It turns out President Donald Trump's personal lawyer, former New York Mayor Rudolph Giuliani, may have been spreading more than just election lies around America lately. Trump confirmed over the weekend that Giuliani has contracted the coronavirus, followed by reports that he has been hospitalized. Anyone with this illness deserves sympathy, but Giuliani's crowded, reckless public appearances in his campaign to overturn the presidential election result are examples of exactly what not to do in a pandemic. Already, the Arizona Legislature has to shut down for a week thanks to this spreader of viral lies — and, now, possibly, of a literal virus.
Giuliani has been the point man for Trump's promotion of the lie that the Nov. 3 election was stolen from him by mass voter fraud. No evidence whatsoever has surfaced to cast doubt on President-elect Joe Biden's victory by more than 7 million ballots nationally and a substantial Electoral College majority. Giuliani's wild, vague conspiracy theories have been tossed out by one judge after another in state after state — with the judges repeatedly citing a lack of evidence.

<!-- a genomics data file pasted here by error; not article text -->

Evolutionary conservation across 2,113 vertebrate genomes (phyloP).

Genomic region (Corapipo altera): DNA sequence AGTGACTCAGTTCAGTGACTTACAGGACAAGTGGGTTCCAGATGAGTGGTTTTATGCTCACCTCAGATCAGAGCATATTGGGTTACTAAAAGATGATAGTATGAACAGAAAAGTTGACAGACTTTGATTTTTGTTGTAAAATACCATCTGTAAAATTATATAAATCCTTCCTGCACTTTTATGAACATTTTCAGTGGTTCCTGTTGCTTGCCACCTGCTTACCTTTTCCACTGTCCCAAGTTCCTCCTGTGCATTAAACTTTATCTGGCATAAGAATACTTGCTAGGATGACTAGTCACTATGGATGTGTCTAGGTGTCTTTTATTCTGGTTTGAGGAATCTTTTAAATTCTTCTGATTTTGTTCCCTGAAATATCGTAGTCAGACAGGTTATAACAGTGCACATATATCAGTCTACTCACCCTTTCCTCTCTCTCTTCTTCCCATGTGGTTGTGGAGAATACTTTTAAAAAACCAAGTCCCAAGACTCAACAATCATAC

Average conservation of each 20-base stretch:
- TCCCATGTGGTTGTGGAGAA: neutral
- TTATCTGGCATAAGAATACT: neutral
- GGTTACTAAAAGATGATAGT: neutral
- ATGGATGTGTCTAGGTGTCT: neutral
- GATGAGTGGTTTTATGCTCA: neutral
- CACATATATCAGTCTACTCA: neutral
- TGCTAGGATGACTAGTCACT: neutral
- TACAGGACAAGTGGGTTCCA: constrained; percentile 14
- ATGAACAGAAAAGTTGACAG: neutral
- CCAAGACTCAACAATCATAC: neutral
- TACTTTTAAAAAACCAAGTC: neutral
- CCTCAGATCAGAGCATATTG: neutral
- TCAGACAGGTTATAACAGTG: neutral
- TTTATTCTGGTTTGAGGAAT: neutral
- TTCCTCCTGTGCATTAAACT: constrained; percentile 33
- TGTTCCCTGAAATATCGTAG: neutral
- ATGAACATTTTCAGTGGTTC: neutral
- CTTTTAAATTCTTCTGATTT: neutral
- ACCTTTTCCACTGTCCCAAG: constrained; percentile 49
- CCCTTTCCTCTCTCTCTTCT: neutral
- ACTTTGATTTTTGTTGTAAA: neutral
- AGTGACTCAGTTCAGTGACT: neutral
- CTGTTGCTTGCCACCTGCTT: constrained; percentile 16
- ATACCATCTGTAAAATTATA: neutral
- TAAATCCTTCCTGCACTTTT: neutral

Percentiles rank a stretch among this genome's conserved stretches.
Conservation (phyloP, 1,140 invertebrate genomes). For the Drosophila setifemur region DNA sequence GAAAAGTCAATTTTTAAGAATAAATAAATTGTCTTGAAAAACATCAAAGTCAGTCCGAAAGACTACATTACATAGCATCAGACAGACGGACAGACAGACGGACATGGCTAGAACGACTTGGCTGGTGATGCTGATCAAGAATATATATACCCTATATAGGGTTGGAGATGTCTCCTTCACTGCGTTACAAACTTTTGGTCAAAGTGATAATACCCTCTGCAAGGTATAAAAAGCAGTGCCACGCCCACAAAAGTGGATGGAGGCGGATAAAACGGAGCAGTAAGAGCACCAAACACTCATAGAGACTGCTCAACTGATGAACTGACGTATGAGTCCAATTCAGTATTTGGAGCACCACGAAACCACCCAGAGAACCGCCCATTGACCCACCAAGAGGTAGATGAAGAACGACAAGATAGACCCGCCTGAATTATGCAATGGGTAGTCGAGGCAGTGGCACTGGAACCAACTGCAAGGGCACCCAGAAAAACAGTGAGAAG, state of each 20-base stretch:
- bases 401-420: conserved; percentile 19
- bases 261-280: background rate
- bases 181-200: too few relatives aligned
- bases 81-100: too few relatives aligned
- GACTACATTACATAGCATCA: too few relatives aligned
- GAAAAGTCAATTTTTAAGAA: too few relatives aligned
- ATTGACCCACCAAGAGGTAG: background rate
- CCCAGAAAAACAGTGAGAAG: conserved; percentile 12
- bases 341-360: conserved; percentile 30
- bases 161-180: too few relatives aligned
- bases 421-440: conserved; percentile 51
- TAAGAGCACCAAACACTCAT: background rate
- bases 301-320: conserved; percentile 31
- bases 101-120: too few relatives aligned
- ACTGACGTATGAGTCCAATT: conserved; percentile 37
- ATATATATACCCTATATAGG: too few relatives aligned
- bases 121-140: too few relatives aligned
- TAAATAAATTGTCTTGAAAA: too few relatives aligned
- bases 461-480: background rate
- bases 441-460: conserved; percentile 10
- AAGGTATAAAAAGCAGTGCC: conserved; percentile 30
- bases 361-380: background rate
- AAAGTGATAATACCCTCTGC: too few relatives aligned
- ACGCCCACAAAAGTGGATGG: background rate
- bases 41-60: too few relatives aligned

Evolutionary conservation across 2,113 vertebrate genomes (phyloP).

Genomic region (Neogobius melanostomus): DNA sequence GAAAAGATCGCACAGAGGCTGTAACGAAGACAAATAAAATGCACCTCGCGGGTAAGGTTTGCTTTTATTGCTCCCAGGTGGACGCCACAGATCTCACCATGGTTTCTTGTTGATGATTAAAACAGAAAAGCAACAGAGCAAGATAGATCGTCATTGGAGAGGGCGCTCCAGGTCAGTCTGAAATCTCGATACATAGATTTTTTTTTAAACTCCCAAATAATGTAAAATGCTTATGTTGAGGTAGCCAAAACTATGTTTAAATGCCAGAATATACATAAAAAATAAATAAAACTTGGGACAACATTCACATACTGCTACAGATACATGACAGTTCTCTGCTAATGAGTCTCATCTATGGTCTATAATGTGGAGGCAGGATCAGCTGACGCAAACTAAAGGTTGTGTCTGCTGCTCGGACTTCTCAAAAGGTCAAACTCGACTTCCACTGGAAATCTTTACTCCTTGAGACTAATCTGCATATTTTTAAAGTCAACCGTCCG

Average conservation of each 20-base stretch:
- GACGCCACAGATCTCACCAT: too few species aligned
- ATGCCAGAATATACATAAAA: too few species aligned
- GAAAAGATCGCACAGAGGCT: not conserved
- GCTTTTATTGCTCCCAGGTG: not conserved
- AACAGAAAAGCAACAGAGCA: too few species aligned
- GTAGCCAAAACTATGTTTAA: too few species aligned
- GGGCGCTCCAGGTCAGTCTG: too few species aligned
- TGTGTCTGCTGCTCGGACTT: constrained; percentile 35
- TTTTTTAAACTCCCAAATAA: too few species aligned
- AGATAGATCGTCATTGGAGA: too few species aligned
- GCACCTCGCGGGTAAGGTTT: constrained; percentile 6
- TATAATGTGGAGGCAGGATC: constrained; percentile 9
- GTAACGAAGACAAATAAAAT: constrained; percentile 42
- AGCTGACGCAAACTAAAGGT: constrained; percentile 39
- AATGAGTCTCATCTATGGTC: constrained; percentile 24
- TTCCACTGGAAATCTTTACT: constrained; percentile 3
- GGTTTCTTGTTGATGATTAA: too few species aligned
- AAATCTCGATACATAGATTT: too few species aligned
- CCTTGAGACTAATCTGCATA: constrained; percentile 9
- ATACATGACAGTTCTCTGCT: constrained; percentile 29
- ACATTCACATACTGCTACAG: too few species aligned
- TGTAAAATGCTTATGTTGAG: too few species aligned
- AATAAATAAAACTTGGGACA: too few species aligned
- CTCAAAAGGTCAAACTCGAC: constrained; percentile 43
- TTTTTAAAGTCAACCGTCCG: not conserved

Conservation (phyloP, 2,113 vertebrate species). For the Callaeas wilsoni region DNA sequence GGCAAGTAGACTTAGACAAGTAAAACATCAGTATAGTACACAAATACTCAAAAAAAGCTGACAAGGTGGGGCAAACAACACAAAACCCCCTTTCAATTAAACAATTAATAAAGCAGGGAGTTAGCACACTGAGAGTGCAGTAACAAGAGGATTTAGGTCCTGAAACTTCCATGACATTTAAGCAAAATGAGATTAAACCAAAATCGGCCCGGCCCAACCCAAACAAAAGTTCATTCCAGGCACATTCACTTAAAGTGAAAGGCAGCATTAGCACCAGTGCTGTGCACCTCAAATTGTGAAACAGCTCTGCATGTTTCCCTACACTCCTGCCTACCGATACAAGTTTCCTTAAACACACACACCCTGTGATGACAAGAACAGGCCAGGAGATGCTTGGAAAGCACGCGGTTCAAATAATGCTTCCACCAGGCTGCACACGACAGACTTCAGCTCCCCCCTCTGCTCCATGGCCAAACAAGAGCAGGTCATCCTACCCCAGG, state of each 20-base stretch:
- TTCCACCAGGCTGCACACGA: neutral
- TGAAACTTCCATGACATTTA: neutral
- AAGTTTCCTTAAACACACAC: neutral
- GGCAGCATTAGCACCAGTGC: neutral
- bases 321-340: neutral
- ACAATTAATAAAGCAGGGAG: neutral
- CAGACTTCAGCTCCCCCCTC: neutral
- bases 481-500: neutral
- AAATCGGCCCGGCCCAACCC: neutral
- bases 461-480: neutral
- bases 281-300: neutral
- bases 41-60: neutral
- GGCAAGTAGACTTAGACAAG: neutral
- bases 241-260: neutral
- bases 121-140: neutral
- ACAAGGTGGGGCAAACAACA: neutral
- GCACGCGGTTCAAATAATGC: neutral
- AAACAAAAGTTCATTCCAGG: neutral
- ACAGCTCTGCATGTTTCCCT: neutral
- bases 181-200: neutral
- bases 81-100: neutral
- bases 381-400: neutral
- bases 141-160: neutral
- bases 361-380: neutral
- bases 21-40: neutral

Between wasting the courts' time, Giuliani has been foisting lies in crowded news conferences and privately haranguing Republican state legislators in meetings around the country, urging them to ignore their own voters and anoint Trump the victor.
It was one of those meetings — a maskless, 10-hour gathering in a Phoenix hotel ballroom a week ago with more than a dozen current and future Republican Arizona lawmakers — that has now prompted that state to shut down its legislature for a week as a precaution. Given Giuliani's hectic national schedule of conspiracy-mongering lately, and the many media images of him in crowded settings with legislators and others, additional states may end up having to follow suit.
The point here isn't schadenfreude — the German word for pleasure derived from someone else's misfortune. Every new infection in this pandemic adds to what has become a human tragedy on a rare scale and a failure of American politics virtually without modern precedent.
The point is that too many Americans have been misled by an even bigger lie than Trump's post-election follies: that the virus is either a hoax or is overblown. It's neither — as Giuliani's own illness should attest. What, exactly, would be the strategic advantage of making up a lie that so clearly exposes the destructive carelessness of the president's lawyer?
With infections on the rise around America and the holiday season sure to make it worse, all Americans — Trump's followers, especially — must reconsider dismissive attitudes about masks and social distancing. Giuliani's voter-fraud case is an obvious sham, but his illness is deadly serious. This pandemic is real and should never have been exploited for political gain.
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